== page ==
Wyoming democrat. (Tunkhannock, Wyoming Co., Pa.) 1867-1940, September 11, 1867, Image 1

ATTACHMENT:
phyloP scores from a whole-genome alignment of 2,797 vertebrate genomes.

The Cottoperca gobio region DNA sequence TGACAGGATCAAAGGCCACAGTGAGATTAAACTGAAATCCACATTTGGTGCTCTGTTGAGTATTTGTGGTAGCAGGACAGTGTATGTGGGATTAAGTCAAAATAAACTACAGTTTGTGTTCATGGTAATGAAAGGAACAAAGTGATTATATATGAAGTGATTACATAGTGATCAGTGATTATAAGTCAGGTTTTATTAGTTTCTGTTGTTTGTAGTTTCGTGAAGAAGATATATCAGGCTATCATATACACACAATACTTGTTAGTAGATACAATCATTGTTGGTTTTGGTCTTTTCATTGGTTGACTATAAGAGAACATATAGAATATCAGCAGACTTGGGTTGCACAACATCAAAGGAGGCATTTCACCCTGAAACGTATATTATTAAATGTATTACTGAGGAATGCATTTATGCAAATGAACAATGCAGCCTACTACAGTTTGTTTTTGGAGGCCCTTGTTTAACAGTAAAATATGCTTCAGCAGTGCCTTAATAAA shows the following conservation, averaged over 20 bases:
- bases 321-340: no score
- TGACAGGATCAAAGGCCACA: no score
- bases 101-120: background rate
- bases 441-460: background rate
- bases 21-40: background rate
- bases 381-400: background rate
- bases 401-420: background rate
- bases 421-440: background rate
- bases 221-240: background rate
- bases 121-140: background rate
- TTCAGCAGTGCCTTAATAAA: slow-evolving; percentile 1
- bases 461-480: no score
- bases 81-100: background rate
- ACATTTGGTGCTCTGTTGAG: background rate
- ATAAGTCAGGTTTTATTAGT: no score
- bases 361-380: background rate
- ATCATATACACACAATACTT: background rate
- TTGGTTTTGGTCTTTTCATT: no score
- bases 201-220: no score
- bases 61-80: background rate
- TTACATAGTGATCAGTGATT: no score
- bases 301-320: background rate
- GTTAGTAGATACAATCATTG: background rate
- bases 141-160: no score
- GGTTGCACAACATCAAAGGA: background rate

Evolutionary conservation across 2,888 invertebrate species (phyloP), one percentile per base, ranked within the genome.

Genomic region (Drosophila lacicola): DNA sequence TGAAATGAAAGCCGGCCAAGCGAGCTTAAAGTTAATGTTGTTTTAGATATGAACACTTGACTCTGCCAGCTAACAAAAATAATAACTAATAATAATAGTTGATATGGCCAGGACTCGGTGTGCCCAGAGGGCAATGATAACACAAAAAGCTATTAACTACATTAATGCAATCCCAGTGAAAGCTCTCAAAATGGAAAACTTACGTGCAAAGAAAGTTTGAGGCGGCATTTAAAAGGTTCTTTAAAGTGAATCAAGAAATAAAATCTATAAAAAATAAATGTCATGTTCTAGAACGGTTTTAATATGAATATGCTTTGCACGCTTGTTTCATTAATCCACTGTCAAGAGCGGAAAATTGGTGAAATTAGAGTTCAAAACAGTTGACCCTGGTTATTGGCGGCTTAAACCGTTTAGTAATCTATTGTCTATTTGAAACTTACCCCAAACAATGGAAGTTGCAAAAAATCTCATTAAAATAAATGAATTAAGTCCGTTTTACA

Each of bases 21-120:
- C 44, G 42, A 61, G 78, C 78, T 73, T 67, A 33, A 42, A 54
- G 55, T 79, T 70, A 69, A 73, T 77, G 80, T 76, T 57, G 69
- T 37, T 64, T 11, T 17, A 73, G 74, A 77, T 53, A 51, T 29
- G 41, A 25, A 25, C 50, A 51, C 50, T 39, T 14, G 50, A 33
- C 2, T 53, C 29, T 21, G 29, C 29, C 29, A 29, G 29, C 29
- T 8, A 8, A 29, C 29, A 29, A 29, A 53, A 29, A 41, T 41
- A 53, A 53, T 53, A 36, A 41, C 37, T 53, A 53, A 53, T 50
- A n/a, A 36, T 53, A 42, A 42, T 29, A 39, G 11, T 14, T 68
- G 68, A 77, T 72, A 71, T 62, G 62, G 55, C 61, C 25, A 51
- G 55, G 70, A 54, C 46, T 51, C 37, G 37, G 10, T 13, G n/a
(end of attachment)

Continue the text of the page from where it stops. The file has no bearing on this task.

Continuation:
HARVEY SICKLER, Publisher. VOL. VII. t%curiitg Bnnocrat, g Democratic weekly . H^tnen paper, dovuted to Poll . IST, at Tunkhannock ~ 3Y HARVEY SICKLER. W Terms—l copy 1 year, (in advance) $2,00; if lot paid within six months, .i 52.50 will be charged 50 paper will be DISCONTINUED, until all ar itarigssre paid; unless at the option of publisher. RATES OF ADVERTISING. TEX LINES CONSTITUTE A SQUARE. One tqnare one or three insertions $1,50 Every subseqtl nt insertion less than 8 50 RIM. EsTtTK. PERSONAL PROPERTT, and GENERAL ADVERTISING, a# may be agreed upon, PATENT MEDICINES and other adrertisemente oy the column : One column, 1 year, S6O Ilulf co umn, 1 year 35 Third column, 1 year, 25 Fourth column, 1 year, 20 Business Cards of one square or less, per year, with pa; er. *B. EDITORIAL or LOCAL ITEM advertising—with out Advertisement —15 eta. per line. Liberal terms made wiih permanent advertisers EXECUTORS, ADMINISTRATORS and AUDI TOR'S NOTICES, of the usual length, $2,50 OBITUARIES,- exceeding ten lines, each ; RELI G IOCS and LITERARY NOTICES, not of general! Merest, one half tne regular rates. Advertisements must be banded in bv Tczs vir NOON, to insure insertion the same week. JOB WORK afslikinls neatly executed, and at prices to suit tb# times. All TRANSIENT ADVERTISEMENTS and JOB WOKE must be paid for, when ordered jtiusiitrss fotfrts. RK.dstV E UTTLM ATTORNsVi AT LAW Office on Tioga Street Tunkhannock Pa U?M. M. PIATT, ATTORNEY AT LAW Of fice in Stark's Brick Block Tioga St., Tunk Itnoock. Pa HS. COOPER, PAYSD'IAN A SURGEON • Newton Centre. Luzerne County Pa. A l„ PA K H Is"II, ATTORNEY AT LAW ' • ffi-e at the Court Huuse, in Tunkhannock WJI miug Co. Pa. It h, RHOADS, PHYSICIAN A surgeon IJ . will attend protn. t!y to all calls in his pro [>i is. May be found at his Office at the Drug |-- re. or at his residence on Putrnan Sreet, formerly I copied by A. K. Peckham E-q. DENTISTRY.- - - DP.. L T. BURNS has permanently located in Tunkhar.noeli I'orongh, and respectfully tenders tit professional servicer to its citizens "dice on second ficoi, formerly occupied by Dr. Oilman. vtinAbtf. PORTRAIT, LANDSCAPE, AND OK2T IMEXT AL FATNTIIVG, 'Hy >r. ItUGEH, Artist. Room* over the Wyoming National bank,in Stark's Brick Block, TUNKHANNOCK, PA. Life-sire Portraits painted from Ambrotypes or Photographs —Photographs Painted in Oil Colors All orders for paintings executed according to or der, or no charge made. J ft" Instructions given in Drawing, Sketching, Prtrait and Landscape Painting, in Oil or water Colors and in all branches of the art, Tunk, July 31, 'g7-vguSO-tf. NEW TAILORING SHOP The Subscriber having had a sixteen years prac tits, experience in cutting and making clothing new offers his services in tt>is line to the citizens of SKS.LSON and vicinity. Th'tsij wishing to get Fits will find his shop the pin to gt them. JOEL, R. SMITH -nsfl-6mos B LT ON HOUSED HAKKISHURG, PKNNA. The undersigned having lately purchased the 'BUEHLER HOUSE " property, has already com- Heo -e 1 s-j h alterations and improvements as will fu-ler this old and popular House equal, if not supe " t<. any Hotel in the City of Harrisburg. ■t continuance of the public patronage is refpect kly solicited. GEO. J. BOLTON WALL'S HOTEL, LATE AMERICAN HOUSE, U XtvIIANNOtK, WYOMING CO., PA. Till s establishment has recently been refitted an 4 lurnished in the latest style Every attention M be given to the comfort and convenience of those •la patronize the House T. B WALL, Owner and Proprietor: I unlihannoek, September 11, IR6I. MEANS' HOTELr towantda, FA.. J>- B. BARTLET, ( Late ol "gRAiNARu HOUSE, ELMIBA, N. Y. PROPRIETOR. nI h nFcY\nI HOTKL . '■ one of the LARGEST is fitted uJ in ViED H " U4e in the country-It mi nn Jinm mo# * *nd improved style, * P ® are to make it a pleasant and zgreeable stopping-place for all v 3, n2L(y. NORTH BRANCH HOTEL. MESHOPPEN, WYOMING COUNTY PA Wm. 11. CORTRIGIIT, I'rop'r [T resumed the proprietorship of the above rent , te !' l ' le undersigned will spare no efforts '*r'he house au agreeable place ol sojourn to II "ho may favor it with their custom. Wm H. CORTRIGHI. 'w, Ird, 1663 BVIIELL & Mnmin iino A L ARGE STOCK OF SPKING GOODS, JUST RECEIVED AND For Hale CHE.IP, c ALL KINDS OF Produce TAKEN IN EXCHANGE FOR GOODS AT BUNNELL A BANNATYNE*S Tunkhannock , Pa. Sail. TUNKHANNOCK, WYOMING CO., PA. - WEDNESDAY, SEPT. 11 1867. "EYE HATH NOT SEEN, EAR HATH NOT HEARD." Bye bath got seen, ear hath net heard, Oae halffof the miracle land- That Ilea just urer the waters of life, Just beyond ita ehoala, and ita strand, Where our tears change to pearls, our sufferings to Jej, Our dreea becomes gold, without an alloy. Eye hath not seen, ear hath not heard. One half of the mysteries there ; The pearly gates, with their legions of guards, Or its blossoms, and fruits ao rare, Of the pastures ao green, and the water* ao still. Where the sanctified host* may wander at will. Eye bath not seen, ear hath not heard, Scarce a note of the harmony sweet— That echoes and rolls o'er those mountains of bliss Tho blood washed spirits to greet— Who. weary of life, hare severed its ties, And mounted by faith to their home in tho skies. Eye hath not seen, ear bath not heard, But a tythe of the mystical lore, Of the country where prophets and patriarchs meet, To part from their kindred no m > ro; But dying, they left us in letters of gold, The blessed assuranee—they're sate in the fold. Eye hath not seen, ear hath net heard, But faith, has these mysteries scanned ; And folded its wings, with the beautiful hope, Of "that rest," in the "unknown land ; We shall go not out from the country so fair. For sickness and death shall enter not there, HOE OUT TOUR ROW. One day a farmer's lasy boy WHS hoeing out the corn, And moodily had listened long To heur the dinner horn. That welcome blast was heard at last. And down be dropped his hoe ; But the old man shouted In his ear— "My boy, hoe out your row !" Although a "hard one" was tho row, To use a ploughman's phrase, The lad, as sailors hAre it. Beginning well to "haic"— "I can." said he and maufully He seised again ais hoa, A nd the old man smiled to see The boy hoe out bis row, The lad this test remembered, And proved the mcrl well. That perseveraocs to the end At last will nobly tell. Take courage theD ! resolve you can, And strike a vigorous blow ; In life's great field of varied toil Always hoe out your row. THE TEST: ORLOVK IN A HOGSHEAD. "They put everything on runners while *!. .* laous, iVI IF UUtO UUb UJUM.SJ j tarry long. Buggy seats, carriage tops, ! crockery crates —all are in the question. ! And I even saw one of the finest horses . in the cty drawing a hogshead on woodi-n | runners, in which were seated a gentleman and lady. They were a fine looking couple and bore off the palm for fast dri ving, as well as the ludicrous looking sleigh conveyance."—Letter from Chicago. Ah reader! and thereby bangs a tale. It was a New Year's day in that far famed city of the West—even in the New Year's day of 'SO. Since Christmas, winter had set in, in good old fashioned earnestness. Snow had fallen to the depth of several inches, and being firm and hard, made excellent sleighing—a rare thing in the city. Indeed our winters seem sadly degener ated of late being much more mild and free from snow than in the days of onr fathers; perhaps to accommodate them selves to our failing health and strength t for this latter fact is but too apparent. Yet this New year's day seemed more a type of the old time. It was cold, yet not too cold, and the Rleighing was excellent. Everybody who had a suitable convey ance, or could get one, even at any price, was out enjoying the rare sport; only the i more keenly to be enjoyed for its very rarity It was indeed a gala day; bright and beautiful still in the human hearts beating so joyonsly beneath! Earnest Hammond sat in bis counting room busily engaged in attending to the reception of a large quantity of goods just arrived. lie was yonng yet; but fast ris ing in wealth and position. Born in the East, he had brought with him all the hab its of strict attention, pleasure must he waived. Therefore, when he did give himself to its enjoyments, it was with double zeal. Naturally warm hearted and impulsive, and social withal as snch a person mnst always be, he keenly enjoyed society. And when he entered it, he was ever a welcome companion, both with his own and oppositejsex. And now cloa ng his books with a look of satisfaction and relief, he determined to give himself to the pleasure of this annual gala day. While business was pending he bad closed his ears and eyes to all else; but now he could not fail to hear the unusual stir in the streets, and to feel that while he had been engaged within doors, all had been life and commotion without. When he came forth the street presented a most novel scene. A more molly, incongruous lot of vehicles it were not not easy to im agine. Such life and hilarity are always infectious, and Earnest soon canght the spirit* He, too, would join the sledgers'; but how ? ITe inqnired at several stages for a sleigh. None were to be had. Yet he was not ea ily daunted, and, moreover, bad an nnusual share of perseverance.— He owned one of the finest horses In the city; of that be felt sure He remem bered, too, that in a remote part of the stable where he had usnally kept him, he had one day noticed a pair of wooden run ners. He would see if in some way a con veyance might not he planned. His Yan kee ingenuity must be brought to the ser ▼ice. He soon reached the stable. The run ners were found, and in good order. But now tor the other part. A hogahead that " To Speak hla Thoughts is Every Freeman's Right. " for 9ome reason or other had been sawed apart and nicely cleaned, stood before him. Instantly a part of it was upon the runners. In a few moments a comforta ble seat was added, and he was ready for a drive. But now arose another difficulty, nn tbought of before. lie must have a com panion—a lady of course ; elsa half the enjoyment would be lost. But who would it be ? Who would be seen even with him in such a conveyance as that ? Ex cuse his vanity, reader mine. He knew he was a favorite. Indecd| ho could not help knowing it. But this was a special occasion. "All the world was out."— Whom could he find brave enough to dare it ? He must see. There were two or three yonng ladies, who had long claimed his special regard, and he felt sure he was not entirely indif ferent to them. He had even been ob serving them of late, striving to learn the true character of each. This he found, as gentlemen and ladies usually meet in city life, rather a difficult matter How he yearned to see through the false surround ings into the true and inner life beneath ! He was rather old fashioned in his no tions, it mnst be confessed ; but he did care more for the real than the artificial more for the heart than the outer adorn ing. But how would it end ? Would he be wiser than his sex ? It was indeed a difficult question but he did not quite de spair. Ella Campbell bad long been of the first in his esteem. But recently he had thought her somewhat vain and superfi cial, caring more for the outer than the in ner man. and he had been cautions in his attentions to her. He would test her now. Driving briskly to the door and throw ing reins over his horse, he quickly rang the bell. A servant at once ushered him into the parlor, where sat the lady of his thoughts. She greeted him warmly ; but on hearing the object of his visit and unique conveyance ho had brought, she plead a previous engagement, and at once excused herself. Earnest Hammond was gifted with a good share of penetration ; and when not previousuly blinded, read character well. Now, instinctively feeling how it was, he politely withdrew. And while he rode gaily away, Ella Campbell sat pouting in the room, unthought and uncared for by Text'visifVas Text'visifVas to the house of Square Reed. Here he had long been a frequent and welcome visitor, and was always received quite "like one of the familv," as the Squire often said, looking knowingly at his two girls, Charlotte and Bella. Charlotte was the older and handsomer of the two; and beauty is always attract ive especially with the men. She was the favorite, too, in society. But at times Earnest had turned from her to the gen tle graceful Bell, with her pure heart, and piquant, innocent ways, almost with a feel ing of love for the latter. Her's indeed was a character to study. Timid and retiring when in the presence of strangers, she was vet singularly artless and confiding with those she best knew and loved. There was a dash of independence, too and a vein of romance in her heart, pleas ant and refreshing to meet. She was gracefnl and plain it is true, but there was a character and strength there, also.— Though her sister might beat please in a crowd, she would be better known and felt at home. All this earnest felt; still beauty fasci nated him. Not that Be.lla was ngly.— Oh no! But she was not beautiful, ei ther ; at least, save in the loving eyes and hearts of those who best knew her. Ear nest liked them both. It were difficult in deed, to determine which was the favorite. As he nea r ed the door he sa 1, within himself, as one often will in cases of doubt. "A look or a word shall decide between ! them. If one or both refuse to ride with j me, it shall be a sign that all is over.— I But if one excepts —why, then who knows what may come of it? lam twenty-eight now; "old enough, as my partner told me j yesterday, "to be married and have a ! home of my own." And so I am.— ; We shall see—we shall see." Two faces were at the window as he drove np. One brightened visiblv, and the other as visibly paled; while a min gled expression of scorn and disappoint ment passed over her fine features. "Good morning, ladies, good morning ! exclaimed he, as he entered their pres ence. I find myself in rather an awkward position just now, and need some one to help me out I must have a drive this morning, yet have been unable to obtain any conveyance save the one von saw as I drove up. What shall I do?" And he looked to Charlotte for an answer. "An awkward position, indeed ! answer ed she. "You bad best drive alone." "But mnst 1?" he asked somewhat sor rowfully. Bella looked np quickly; but she did not speßk. "Snrcly, you do not think a lady would he seen in such a conveyance?" continued Charlotte with a slight toss of her beauti ful bead. Again Bella looked up while a painful flush suffused her cheek. She was sorrv her sister had spoken—sorry for her, grieved for Earnest She- felt snre, too, tfiat she could not have denied him—that whatever he should ask would not be im proper or wrong. How then could her sister speak th ns ? Charlotte noticed the expression, and half read its meaning. She did not much like the reproof i convoyed; and taming to her she said, somewhat scornfully.' /Perhaps my sister will g 0 with you. W ill you. Bella 7' " W\ II you Bella]" the young man repeated earnestly, as he bent over her a glance which thrilled throngh every part of her being. For a moment the blood rushed over her brow and neck, the next it receded, and she answered gaily : "And why not, indeed !" "But will you go Bulla f" again asked Earnest, in that straight manner which ev , er characterized him. "I should like it of all things !" answered the enlli usiastic girl, forgetting the em otion of the moment before; "But remember how we are to go," con tinued Earnest quickly. "Yon will bo the observed of all observ ed," added Charlotte. "And what of that?" called back the delighted girl, as she was half way up the stairs* In a moment she was read v. and,.gaily bidding her sister good bye, she was soon seated be.-ide Earnest, and tbev drove raD idly away. Charlotte half repented her momentary pride when she saw the tender glance of Earnest, as he placed her carefully upon the seat, and drew closer the folds of her large, warm shawl in which she had shown the good senje to wrap herself.— But it WHS too late now ; so taking a book she prepared to spend the morning alone. In the meantime Earnest and Bella had joined the motely throng moving as rapid ly through the city. Now they drove close down to the wa ter's edge, where far as the eye could reach, one saw nothing but the clear blue waters of the lake, with its masts and sails making one think ho were upon|thc Atlan tic coast, instead of so many in the interi or- Anon they looked upon the wide spreading prairie now pure and white with the new fallen snow, and stretching far away till it was lost where earth and sky seemed to meet. Then again they were swiftly passing through the wide and level streets of the city. Oh ! there is life and Qxhilirntion in thus giving one's self up to the enjoyment of the hout ! Nature is a good mother to all ; and when we give ourselves into her keep ing, she will ever fill the heart with joy and gladness. Would that more such exercise —RJPTC Q'jt of door t xercises yere.freeJx so completely within doors, as many do in winter, enough to drive all the roses from the cheek, all joy and gladness from the eye and all freshness from the heart, mak ing one old and dead before his time. The spell of the hour was upon them : and as they sped merrily along, Earnest felt his heart warm more and more toward the pure and artless girl by his side. He had known her long—he bad known her well and she had ever seemed the same— ingenious, truthful, noble and good. He wondered how even for a moment, he had ever thought of another : for she seemed to him, then all that his heart would ever wish or desire. But could she ever be his? or was she destined lor another ? The thought made him desperate. lie could not endure it for a moment. The question must be decided at once, and with him, to resolve was to act. They had been talking gaily of the scene around them—or Bella had been talking, he listened —for amid the multitude of ve hicles in the street, each had to attend pretty carefully to his own; when turning to her wilh another one of those glances thrilled through cverv fibre of her being, he said, and his voice whs low and earnest as he spoke. '•Bulla, I am a business man, and shall do things rip in a business fashion, I love you. Will you be my wife ?" The g'rl looked up as'onishcd. She had long liked him —liked him better than any other on earth ; but she had never dieamed of being his wife. He was so much older, so much wiser than she—for she was scarce eighteen, and in heart a very child —why, did he not take her sister? She could not apprehend it all; and almost doubted if she had heard aright. For many moments she did not reply, Earnest observed her closely, and half guessed in her truthful face the unuttered thought, she was about to speak, the ludicrousness of the scene burst upon her, and she laughed outright. It was his turn now to look astonished. "Why Bella, what is the matter ?" he soon asked, somewhat hurt "Only think 1 making love in a hogshead, laughed the mischeivous girl more merrily than beffirp. "Who ever heard of such a thing!" and this time Earnest joined her* even at his own expense. "Well, well, no matter where," continued he, taking the little hand that lay for a moment outside her sbawl. Do yon love me, Bella? and will you be ray wife? An swer me trulv ; will von be mine ?' "Yes Earnest, yes'. but I most laugh nevertheless. The scene is entirely and wlioly ludicrous. Quite anew order of ro mance !" and again her laugh rang out loud and clear as the song of a bird. And this time Earnest joined in it as heartily as she. He could well laugh now; for had she not promised to be his? No ra dter how ; she was to be bis, all his ! And as he pressed her hand at parting: — "Laugh now as much as you like, but to night I shall call to appoint the wedding day, and arrange for its ceremonies. So, good morning, dearest! and in a moment he was gone. That night all was arranged; Squire Reed and his wife giving a full and free couseni; and in just six weeks from thai time Bel la Reed became Mrs. Earnest Hammond. | "THE WAR A FAILURE." " The fool huth said in his heart, there is Jno GoJ." Such is the language of Scrip ture. But, suppose we omit the first part f of the above sentence—which we print in | italics —would we be justified in sanertirig that the Scriptures declare 'there it no OodP ' Clearly not. It would be a clear and dis j tinct misrepresentation of the Word of : God. It would be palpable lying. No ' one will dispute this; no, not even Mr- Jordon, Chairman of the Republican State I Committee. j And yet Mr. Jordon. in his late address, has lied just as palpably. In speaking of ; the last Democratic National Convention, ,he asserts that the Convention declared "the war a failure.'' Whereas, the dis tinct language of that Convention was, "/or the purpose ot restoring the Union, the war was a faiture." How can Mr. Jordon look an honest man in the, face after perpe traiing such a barefaced falsehood ? Or how ! can any truth-lovir.g citizen follow the lead ' of a man who will thus attempt to cheat by lying. j Time has proven the perfect correctness !of the Democrats at Chicago. The last of i ficial declaration of Douglas was, that "war is disunion." The Democrats repeated the declaration at Chicago in 1864. Three years have since passed away. The Union is still dissevered. "The war still exists," says Congress. Therefore, tho declaration of the Democrats that "for the purpose of restoring the Union, the war was a failure," ; was emphatically true. Aii Old Statesman Speaks. Hon. Thomas Ewing, one of the old, able and trusted Whig leaders, and after wards a Republican, has recently written a letter, defending his 6on, Gen, Hngb Ew ing, from the charge of having stolen any portion of Jeff. Davis' library. He gives the statement a fiat denial, and then after stating that out of four sons, and two sons in-law, five of them were in the federal ar my, and that he himself made war speech es, closes thus : " This will, I trust, be received as a fair record of family loyalty, so far as the war is in question ; but never having sworn al legiance to Summer, or Thad. Stevens, or any of their ilk, and having opinions of my own, as to the constitution and sound pub lic policy I have ventured to differ from this • some particulars, and chiefly in I think there is yet something left of the old Constitution, and that we ought to try and save the piece ; that the South is suffi ciently crushed and humtded, without put ting them under military rule, or letting loose a flight of confiscation vultures, to fatten on the carcass; and especialy Ido not think the President ought to be impeach ed because he differs in opinion with the j two Houses of Congress and because he will not hold still while they whip him with nettles." The reflecting, honest and respectable in the Republican party re fast leaving that organization. The ultra unconstitutional and disgusting every man in its ranks who has a just regard for liberty, peace and fra ternity. BEAUTIFUL THOUGHTS. The same God who moulded the sun and kindled the stars watches the flight of the insect* He who balances the clouda and hung the earth upon nothing notices the fall of the sparrow. He who gives Sa turn his rings and placed the moon like a bail of silver in the broad arch ot heaven, gives the rose leaf a delicate tint, and made the snn to nourish the violet. And the same Being notices the praises of the clicr nbim and the prayers ot the little children. There is but a breadth of air and a beating of the heart betwixt this world aod the next. And in the brief interval of awful suspense, while we feel that death is present with us that wc are powerless, and lie all powerful and that the last pulsation here is but the prelude, of endless life hereafter ; we feel in the midst of the stunning calamity about to befall us, that earth has no compensa ting good to mitigate the severity of our losses. But there is no grief without some beneficent provision to soften its intense npss. When the good and the lovely die, i the memory of their good deeds, like the moonbeams on the stormy sea, lights up our darkened heaits and lends to the sur rounding gloom a beauty so sad, so sweet that we would not, if we eouid, dispel the darkness that environs them. Whitle. —Next to laughing whistling is one of the most philosophical things in which a fellow of good spirits can indulge. Whistlicg is a popular prescription for keeping up the courage—it might be said good spirits. Some genial philosopher has well said on this subject, that whist ling is a great institution. It oils the wheels cf care, supplies the place of sun shine. A man who whistles has a good heart under his shirt front. Such a man not only works more wil ingly, but works more constantly. Aw bis-tling cobler will earn as much money again as a cordwainer who gives way to low spirits and indiges tion. Mean or avaricious men never whistle. The man who attacks whistling throws a stone at the head of hilarity, and would, if he could, rob June of ita loses — August of its meadow larks. Recipe for Making love. Taxe two parts sugar, three of soft soap, a little sage plenty of summer savory add a little wine; mix well together, and leave the whole to "sett" for two or three nigbte. It ia best taken while hoL TERMS, $2.00 Per. ANNUM, in Advance. and otjjfoisf. Why la a tender-hearted person like e home keeper vrith little fttreitare ? Beaenae aha ia easily mr.ved. i When we there only two TO we la 7 In the day aof no a (Noah) before and a (yea and I ) were born. tither goods may hare declined, but the rise in hoop-skirts on the street ia at timet startling. Of all the absurd hats ever seen, the jap aneea bat is the worst. It is a plate with a button on the top. The man who had to lower his shirt collar to pass under a railway bridge, arrived in Nev sYork last week. He was laboring un der a slight attack of "collary morbus." A man who has a wi/e or sweetheart nam ed Lize is not to be believed in anything, , for he's always sure to tell Lize about every* thing. A shoemaker out West has advertised for "a female who haa a knowledge of fitting boot* with a good moral character." Mr. Kent, of Natchez,' was astonished the other day by receiving a bill of lading boxes of tom eats. It should hare been to mato cataup. Why are young ladies kissing each other like an emblem of Christianity 1 Becaose they are doing unt,o each other as they wo'd that men should do unto them. PREM TICK'S LAST.—A young man in lowa after his father's decease, married his step mother. He liked her so well aa a son, ha thought he could got step fa'ther. A man who had been teased to death! for many years by a virago of a wife, when she died had (he following inscription engraved upon the head stone of her grave. "Here lies my wife, and heaven knows, not less for mine than her repose. ~ aU | uv UKIUICUVJC tniAt a ffVVWU and a fodder bed, Sain ?" "Dunno—gin it up." "Kase de tickin ob de watch am on da inside, and de tickin ob de fedder bed am on de outside." FACS AND FIGVRK. —A young speculator, having married a very homely girl, worth something over two hundred thousand dollars v <n V declared that it wasn t; the fiace of his wife that attracted him so much as the figure. ROMANCE.— The young" married couple who thought they could live on love and moon light, find there is some virtue in baked po tatoes. For taking the romance out of young folks, marriage ia nearly as bad as a law suit. Inspired by the example of a lady writer, whose latest production is called "Only a Woman's Heart," it is rumored in literary circles that a gentleman ot reputation as a story writer has in preparation a new novel to be styled "Only a Man's Piuck." <* A widow lady, sitting by a cheerful fire in a meditative mood, shortly after her hus band's decease, sighed out : "Poor fellow, bow he did like good fires I I hope fw has gone where they keep good fires." A story is told of a soldier, who about one huodredand fifty years ago, was frozen in Si beria. The last exprevsion he made wa.— "It is ex——," lie iben froze as si iff as marble. In the summer ol 1860 some French physicians found him, afier having lain frozen for one hundred and fitly years. They grad ually thawed him, and upon animation being restored, he concluded his sentence with "ceedingly cold," A TOWGH YARN.—I and Uncle Zeke took it into cor heads on Saturday afternoon to go a gunnin' after ducks in father's skff, so is wo got, and sculled dowo the river. A pro per sight of ducks flew op and down the riv* er, I tell ye, and a few of 'cm lit down by the marsh and went to feedin' on mussels. I catched up my powder horn to prime, and it slipped right out of my hand aud sunk to the bottom of the river. The water was amazing clear, and ! could see it or the bot tom. Now I couldut' swiui a jet ;o 1 eez to Uncle Z-ke, "You're a pretty clever fellow' let me take your powder hot n to prime;' and don't you think ihejstingy critter would not. "Well," saya I, "you'rp a pretty good diver, and if you dive and get it, I'll give you a priming." I thought he'd leave h'i powder horn,but he didn't ;be stuck it in his poeket and down be went—and there he stayed " Here the old lady opened h.-r ayes with wonder and surprise, and a pause of some minotes ensued, when Johuathan added. "I looked down, and what do you think the crit ter was doin 5 ?" "Lord '."exelaimed tbe old lady, "I'm sure I don't know," "There he was," said our hen, "sottfn' right on the bottom of the river, ponnn, the powder cut of my born into bis'n V NO. 6.